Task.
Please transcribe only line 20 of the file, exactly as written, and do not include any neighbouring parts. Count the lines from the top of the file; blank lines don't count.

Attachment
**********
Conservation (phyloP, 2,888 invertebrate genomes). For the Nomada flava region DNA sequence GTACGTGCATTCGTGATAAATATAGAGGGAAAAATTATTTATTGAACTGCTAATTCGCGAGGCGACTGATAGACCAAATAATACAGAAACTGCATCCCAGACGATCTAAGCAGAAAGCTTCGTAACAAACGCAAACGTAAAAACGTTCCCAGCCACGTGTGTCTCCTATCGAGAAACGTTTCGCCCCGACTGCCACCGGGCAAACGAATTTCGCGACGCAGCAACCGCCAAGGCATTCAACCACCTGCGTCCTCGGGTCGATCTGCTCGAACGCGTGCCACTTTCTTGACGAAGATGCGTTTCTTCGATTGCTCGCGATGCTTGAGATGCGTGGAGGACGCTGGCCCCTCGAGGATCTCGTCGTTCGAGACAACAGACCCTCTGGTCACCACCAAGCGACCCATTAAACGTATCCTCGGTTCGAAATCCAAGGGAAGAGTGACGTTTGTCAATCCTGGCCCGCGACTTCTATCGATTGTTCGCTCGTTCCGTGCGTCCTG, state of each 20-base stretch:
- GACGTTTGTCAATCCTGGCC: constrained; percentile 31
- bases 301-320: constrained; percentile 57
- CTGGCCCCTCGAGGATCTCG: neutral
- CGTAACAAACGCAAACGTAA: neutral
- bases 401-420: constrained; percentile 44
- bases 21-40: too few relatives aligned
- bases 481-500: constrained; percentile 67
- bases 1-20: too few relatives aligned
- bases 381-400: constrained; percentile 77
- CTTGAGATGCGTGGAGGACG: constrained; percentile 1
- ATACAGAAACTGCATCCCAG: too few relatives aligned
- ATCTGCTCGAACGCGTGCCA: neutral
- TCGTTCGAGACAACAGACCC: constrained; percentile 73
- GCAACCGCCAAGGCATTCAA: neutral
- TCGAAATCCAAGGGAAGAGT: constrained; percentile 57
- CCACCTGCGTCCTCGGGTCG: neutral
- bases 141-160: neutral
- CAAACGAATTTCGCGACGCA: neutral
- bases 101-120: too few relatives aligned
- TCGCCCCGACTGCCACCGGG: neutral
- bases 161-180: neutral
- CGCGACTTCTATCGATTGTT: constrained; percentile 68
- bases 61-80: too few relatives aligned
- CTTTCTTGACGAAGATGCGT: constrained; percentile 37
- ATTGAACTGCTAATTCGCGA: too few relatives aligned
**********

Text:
- bases 101-120: too few relatives aligned